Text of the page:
Private Navies and Ships on Government Service

Blackwater’s failed venture – McArthur

Over the last few years, entrepreneurs and private insurers have floated a number of proposals for the creation of private security escorts (so-called “private navies”). These types of proposals address several pressing concerns. The international naval escorts, such as EUNAVFOR, provide protection to a limited number of ships. But waiting for a critical mass of ships to initiate a convoy at the entrance to the high-risk zone can be time-consuming and costly for shippers. Furthermore, international naval escorts can only provide an escort in the highest risk zones (e.g. the Gulf of Aden), leaving ships vulnerable to attack in other areas such as the vast Indian Ocean. Private security escorts promise to be available to individual ships throughout their journey in high-risk waters. Though the cost of such services could be significant, there is the promise of savings in insurance premiums.

In the past, the U.S. state department has expressed hightened concern with regard to private security escorts vis a vis private security guards on-board ships (the latter are now openly encouraged). What then governs the use of force by these private security escorts and under what circumstances is the use of force permissible pursuant to international law?  Three examples provide a useful backdrop to consider the legal issues. The answer, it turns out, will likely depend on whether private security escorts are “on government service” and whether in the circumstances of a particular encounter, they overstretch the concept of self-defence by engaging in pirate hunting.

Blackwater, the security contractor who ran into trouble in Iraq and Afghanistan, was one of the first companies to venture into the private security escort business. It purchased a retired naval vessel, the 183 foot McArthur and, in 2007, it offered its services as a counter-piracy escort vessel. Perhaps due to uncertainty regarding the legal issues, and Blackwater’s compromised reputation, it received no customers and soon left the counter-piracy business. Maybe it was just before its time as several additional ventures have been announced more recently.

In September 2010, it was reported that:

[A] leading London insurer is pushing ahead with radical proposals to create a private fleet of about 20 patrol boats crewed by armed guards to bolster the international military presence off the Somali coast. They would act as escorts and fast-response vessels for shipping passing through the Suez Canal and the Indian Ocean.

Jardine Lloyd Thompson Group (JLT), which insures 14 per cent of the world’s commercial shipping fleet, said the unprecedented “private navy” would work under the direct control of the military with clear rules of engagement valid under international law. Early discussions have also been held with the Ministry of Defence, the Department of Transport and the Foreign Office. (emphasis added).

This particular venture would place the private security escort “on government service.” Article 107 of UNCLOS provides that a pirate boat may be seized by “other ships or aircraft clearly marked and identifiable as being on government service and authorized to that effect.” The idea here is the a government may hire private companies to engage in police functions so long as it is made explicitly clear by markings and identification that the ship is controlled by the government and under a presumably military chain of command. It has been argued that ships on government service could not only provide self-defence to an escorted ship but could also engage in pirate hunting. However, the responsible government, in this case the U.K., would be taking a considerable risk in authorizing defensive as well as aggressive use of force.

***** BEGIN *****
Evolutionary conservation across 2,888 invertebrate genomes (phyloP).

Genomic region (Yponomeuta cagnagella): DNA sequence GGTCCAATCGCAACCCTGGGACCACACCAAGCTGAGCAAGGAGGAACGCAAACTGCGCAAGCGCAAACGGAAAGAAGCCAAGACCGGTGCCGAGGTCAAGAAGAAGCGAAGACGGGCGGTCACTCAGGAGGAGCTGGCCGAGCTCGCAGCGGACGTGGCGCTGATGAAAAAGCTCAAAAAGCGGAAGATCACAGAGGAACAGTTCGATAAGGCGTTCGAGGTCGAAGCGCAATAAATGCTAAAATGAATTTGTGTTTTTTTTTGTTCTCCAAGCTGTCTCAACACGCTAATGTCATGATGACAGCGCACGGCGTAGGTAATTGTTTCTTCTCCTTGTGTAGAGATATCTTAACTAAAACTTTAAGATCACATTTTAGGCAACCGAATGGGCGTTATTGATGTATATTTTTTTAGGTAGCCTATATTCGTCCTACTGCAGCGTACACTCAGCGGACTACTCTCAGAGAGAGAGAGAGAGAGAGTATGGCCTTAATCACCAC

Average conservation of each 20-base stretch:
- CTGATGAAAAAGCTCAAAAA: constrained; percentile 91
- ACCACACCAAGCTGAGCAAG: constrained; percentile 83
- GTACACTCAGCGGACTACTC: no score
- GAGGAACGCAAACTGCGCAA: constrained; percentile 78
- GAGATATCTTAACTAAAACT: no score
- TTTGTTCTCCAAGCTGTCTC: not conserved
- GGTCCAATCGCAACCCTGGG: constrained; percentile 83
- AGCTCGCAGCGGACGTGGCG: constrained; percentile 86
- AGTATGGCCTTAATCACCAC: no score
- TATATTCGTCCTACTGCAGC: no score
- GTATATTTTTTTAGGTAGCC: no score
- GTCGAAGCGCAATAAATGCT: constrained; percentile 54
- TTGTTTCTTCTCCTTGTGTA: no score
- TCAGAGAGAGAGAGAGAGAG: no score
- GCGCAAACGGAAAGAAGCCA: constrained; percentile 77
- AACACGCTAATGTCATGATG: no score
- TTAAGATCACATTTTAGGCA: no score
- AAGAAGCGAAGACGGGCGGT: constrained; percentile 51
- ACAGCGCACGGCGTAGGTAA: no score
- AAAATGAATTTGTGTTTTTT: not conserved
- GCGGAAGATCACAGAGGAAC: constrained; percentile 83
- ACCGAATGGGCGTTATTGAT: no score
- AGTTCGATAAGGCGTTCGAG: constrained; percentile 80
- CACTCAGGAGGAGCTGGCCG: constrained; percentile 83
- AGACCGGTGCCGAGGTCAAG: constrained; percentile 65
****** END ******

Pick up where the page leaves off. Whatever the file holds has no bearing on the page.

Most recently, in November 2011, a company put forward a new proposal.

Convoy Escort Programme Ltd., backed by the marine insurance industry, will initially deploy seven former naval patrol boats, each with armed security teams of eight people on board, Angus Campbell, chief executive officer, said by phone from Swarland, England today. The bullet-proofed boats will charge about $30,000 per ship traveling in a convoy of around four vessels over three to four days, he said.

“We are going to be a deterrent,” Campbell said. “We are not in the business of looking for trouble but if anybody tries to attack a vessel we are escorting, our security teams will deploy force if they have to act in self defence.”

It was confirmed yesterday that this project has secured (paid subscription required) additional funding from private insurers and hopes to have boats on the water by the summer.

In contrast to the prior example, there is no indication that Convoy Escort Programme is being coordinated with regular naval forces. Therefore it is not “on government service.”  Although Article 107 of UNCLOS does not permit private security companies not on government service from engaging in pirate hunting, the general principle of self-defence, and defence of others, would justify protecting vessels from an on-going attack. Such conduct must be carefully circumscribed. The risk here is that private security personnel would, in the heat of battle, step outside of the orbit of “self-defence” and into the breach of pirate hunting.  For example, if personnel decide to chase down suspected pirate boats that have (1) not approached the vessel they are protecting or (2) approached the vessel and fled, the personnel may have overstepped what was strictly necessary to protect the vessel under attack. Furthermore, the absence of clear rules of engagement creates the real possibility of mistaken identity at sea. If these projects go ahead, pirates off the coast of Somalia will have to contend with more heavily-armed foes, but so will Somali and Yemeni fishermen who frequent these same waters.

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